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Football fans urged to be responsible ahead of Euro 2024

Football inside stadium

Ahead of the start of the Euro 2024 tournament later this week, we’re encouraging football fans to make sure they behave responsibly.

The tournament kicks off on Friday (14 June) with hosts Germany playing Scotland and England will play their first game on Sunday (16 June).

Policing plans are already in place to make sure everyone is able to enjoy watching the matches safely, whether that be at home or at public screenings.

We do know from past tournaments that several crime types are likely to rise, partly linked to increased alcohol consumption.

Chief Inspector Stuart Bell said: “While we know the vast majority of people will be enjoying the games responsibly, unfortunately we are expecting to see increased reports of certain types of offences.

“We have a duty of care to keep everyone safe and so we are working closely with our partners to make sure we have plans in place to deal with these issues.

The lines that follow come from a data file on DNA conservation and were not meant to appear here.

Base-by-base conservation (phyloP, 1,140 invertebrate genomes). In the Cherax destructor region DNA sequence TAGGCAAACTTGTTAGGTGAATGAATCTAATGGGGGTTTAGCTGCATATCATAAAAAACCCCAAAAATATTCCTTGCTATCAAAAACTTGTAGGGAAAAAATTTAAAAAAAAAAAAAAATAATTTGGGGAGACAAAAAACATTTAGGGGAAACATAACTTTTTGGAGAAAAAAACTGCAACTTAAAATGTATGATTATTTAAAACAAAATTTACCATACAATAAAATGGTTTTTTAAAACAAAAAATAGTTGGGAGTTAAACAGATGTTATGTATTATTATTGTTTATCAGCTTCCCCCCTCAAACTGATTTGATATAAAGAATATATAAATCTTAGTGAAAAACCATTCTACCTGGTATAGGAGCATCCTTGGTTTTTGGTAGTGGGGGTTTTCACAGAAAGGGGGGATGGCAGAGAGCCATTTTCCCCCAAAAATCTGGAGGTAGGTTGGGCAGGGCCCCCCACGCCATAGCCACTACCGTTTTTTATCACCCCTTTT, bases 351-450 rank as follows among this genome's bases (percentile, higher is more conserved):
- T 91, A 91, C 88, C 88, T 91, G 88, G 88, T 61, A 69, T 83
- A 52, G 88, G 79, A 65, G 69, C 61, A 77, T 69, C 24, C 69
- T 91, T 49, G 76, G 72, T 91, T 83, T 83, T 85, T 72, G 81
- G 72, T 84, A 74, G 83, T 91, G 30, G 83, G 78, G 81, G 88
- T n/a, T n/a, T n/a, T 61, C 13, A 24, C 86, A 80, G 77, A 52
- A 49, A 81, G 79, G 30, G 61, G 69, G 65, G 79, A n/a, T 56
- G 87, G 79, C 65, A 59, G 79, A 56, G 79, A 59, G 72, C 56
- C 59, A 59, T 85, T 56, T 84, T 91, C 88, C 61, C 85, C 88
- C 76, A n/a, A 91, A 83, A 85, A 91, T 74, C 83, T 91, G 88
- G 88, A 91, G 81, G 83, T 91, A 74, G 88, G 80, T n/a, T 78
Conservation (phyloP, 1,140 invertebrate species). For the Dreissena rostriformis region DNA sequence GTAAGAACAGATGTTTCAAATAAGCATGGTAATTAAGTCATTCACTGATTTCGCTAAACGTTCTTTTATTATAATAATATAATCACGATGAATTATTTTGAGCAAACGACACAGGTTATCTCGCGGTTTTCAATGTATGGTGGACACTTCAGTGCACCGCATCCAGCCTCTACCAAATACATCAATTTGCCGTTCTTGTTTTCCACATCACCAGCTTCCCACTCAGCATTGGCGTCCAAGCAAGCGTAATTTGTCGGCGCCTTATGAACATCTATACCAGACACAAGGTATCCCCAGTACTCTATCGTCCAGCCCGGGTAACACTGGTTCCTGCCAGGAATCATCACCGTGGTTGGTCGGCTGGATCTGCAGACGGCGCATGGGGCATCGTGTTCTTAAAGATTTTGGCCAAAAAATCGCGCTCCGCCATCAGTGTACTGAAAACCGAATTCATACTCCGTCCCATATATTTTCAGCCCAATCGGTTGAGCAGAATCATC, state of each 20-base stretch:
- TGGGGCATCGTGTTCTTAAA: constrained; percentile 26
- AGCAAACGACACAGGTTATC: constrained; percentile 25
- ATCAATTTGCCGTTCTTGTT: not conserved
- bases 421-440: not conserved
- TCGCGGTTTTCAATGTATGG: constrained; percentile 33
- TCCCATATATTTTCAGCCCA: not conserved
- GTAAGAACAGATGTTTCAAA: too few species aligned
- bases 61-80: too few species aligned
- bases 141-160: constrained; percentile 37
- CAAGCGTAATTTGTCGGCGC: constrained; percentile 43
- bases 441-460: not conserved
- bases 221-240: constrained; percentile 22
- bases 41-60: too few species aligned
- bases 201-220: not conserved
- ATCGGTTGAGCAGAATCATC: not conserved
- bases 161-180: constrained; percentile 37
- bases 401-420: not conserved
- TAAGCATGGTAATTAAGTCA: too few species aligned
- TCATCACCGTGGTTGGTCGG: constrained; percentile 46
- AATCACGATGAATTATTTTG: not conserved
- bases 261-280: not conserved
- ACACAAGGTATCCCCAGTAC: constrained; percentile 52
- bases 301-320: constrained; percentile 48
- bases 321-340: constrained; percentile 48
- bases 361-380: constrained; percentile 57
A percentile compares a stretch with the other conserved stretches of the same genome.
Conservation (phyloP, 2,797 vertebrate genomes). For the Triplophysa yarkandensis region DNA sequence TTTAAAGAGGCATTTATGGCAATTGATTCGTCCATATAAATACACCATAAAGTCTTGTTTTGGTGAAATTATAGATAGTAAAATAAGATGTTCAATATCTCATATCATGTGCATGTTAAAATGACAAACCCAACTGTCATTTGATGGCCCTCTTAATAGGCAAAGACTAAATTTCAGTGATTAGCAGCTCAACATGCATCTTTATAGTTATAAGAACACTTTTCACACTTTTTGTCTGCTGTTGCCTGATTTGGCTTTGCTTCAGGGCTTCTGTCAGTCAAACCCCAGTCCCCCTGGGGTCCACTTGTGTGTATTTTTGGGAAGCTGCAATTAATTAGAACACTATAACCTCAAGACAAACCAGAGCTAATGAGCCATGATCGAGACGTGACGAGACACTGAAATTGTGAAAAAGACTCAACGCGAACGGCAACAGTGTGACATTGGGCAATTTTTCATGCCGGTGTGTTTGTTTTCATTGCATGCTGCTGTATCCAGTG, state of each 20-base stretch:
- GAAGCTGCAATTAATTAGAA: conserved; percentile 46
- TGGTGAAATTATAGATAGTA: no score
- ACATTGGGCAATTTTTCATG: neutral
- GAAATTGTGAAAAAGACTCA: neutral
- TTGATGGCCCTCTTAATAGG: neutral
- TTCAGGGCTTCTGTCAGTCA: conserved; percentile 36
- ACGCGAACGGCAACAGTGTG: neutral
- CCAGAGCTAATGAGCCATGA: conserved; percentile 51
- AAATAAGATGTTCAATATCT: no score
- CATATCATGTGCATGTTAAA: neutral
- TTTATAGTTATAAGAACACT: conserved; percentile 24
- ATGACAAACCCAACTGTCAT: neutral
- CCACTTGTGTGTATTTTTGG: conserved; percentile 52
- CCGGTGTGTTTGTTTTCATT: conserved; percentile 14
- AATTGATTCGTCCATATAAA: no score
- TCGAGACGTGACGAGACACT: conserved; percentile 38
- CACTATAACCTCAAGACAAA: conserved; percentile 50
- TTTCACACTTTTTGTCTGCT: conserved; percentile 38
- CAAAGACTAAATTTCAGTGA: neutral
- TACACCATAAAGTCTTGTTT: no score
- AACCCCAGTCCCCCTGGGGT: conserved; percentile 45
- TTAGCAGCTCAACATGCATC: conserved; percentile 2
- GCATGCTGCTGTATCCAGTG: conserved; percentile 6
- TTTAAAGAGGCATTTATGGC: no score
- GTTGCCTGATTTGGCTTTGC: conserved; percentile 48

“Our priority is making sure everyone can enjoy what is, hopefully, a deep run into the latter stages of the tournament for England.”

Football-related disorder – even if it’s not committed at a match – can see offenders receive football banning orders preventing them from attending fixtures.

One of the most notable increases in crime types seen nationally during football tournaments is domestic abuse. Nationally, reports of domestic abuse rise by 38 per cent if England lose and noticeably increases even if they win.

Ch Insp Bell added: “It’s a very sad reality that football tournaments can mean an increased risk of domestic abuse for many people and we’re working closely with our partners to better understand the link.

“We are working with councils and football clubs on a joint campaign to help increase understanding of the signs of domestic abuse and how to safely intervene and report incidents.

“There will also be an increased focus on drink-driving and reminding people of the importance of being safe on while driving. If you have been drinking overnight, you may still be over the limit in the morning.”

To report an offence, including domestic abuse or someone driving under the influence of alcohol, call 999 or our non-emergency number 101.

Victims of domestic abuse can also access support and advice through the 24/7 national helpline run by Refuge by calling 0808 2000 247 or through the Women’s Aid discreet live chat at https://chat.womensaid.org.uk/

If you are worried that a partner or ex-partner poses a risk to you or has a history of domestic abuse, you can apply for information about the previous history of violence or domestic abuse a person might have under Clare’s Law at: https://www.police.uk/rqo/request/ri/request-information/cl/triage/v2/request-information-under-clares-law/. You can also apply for information on behalf of a friend or relative.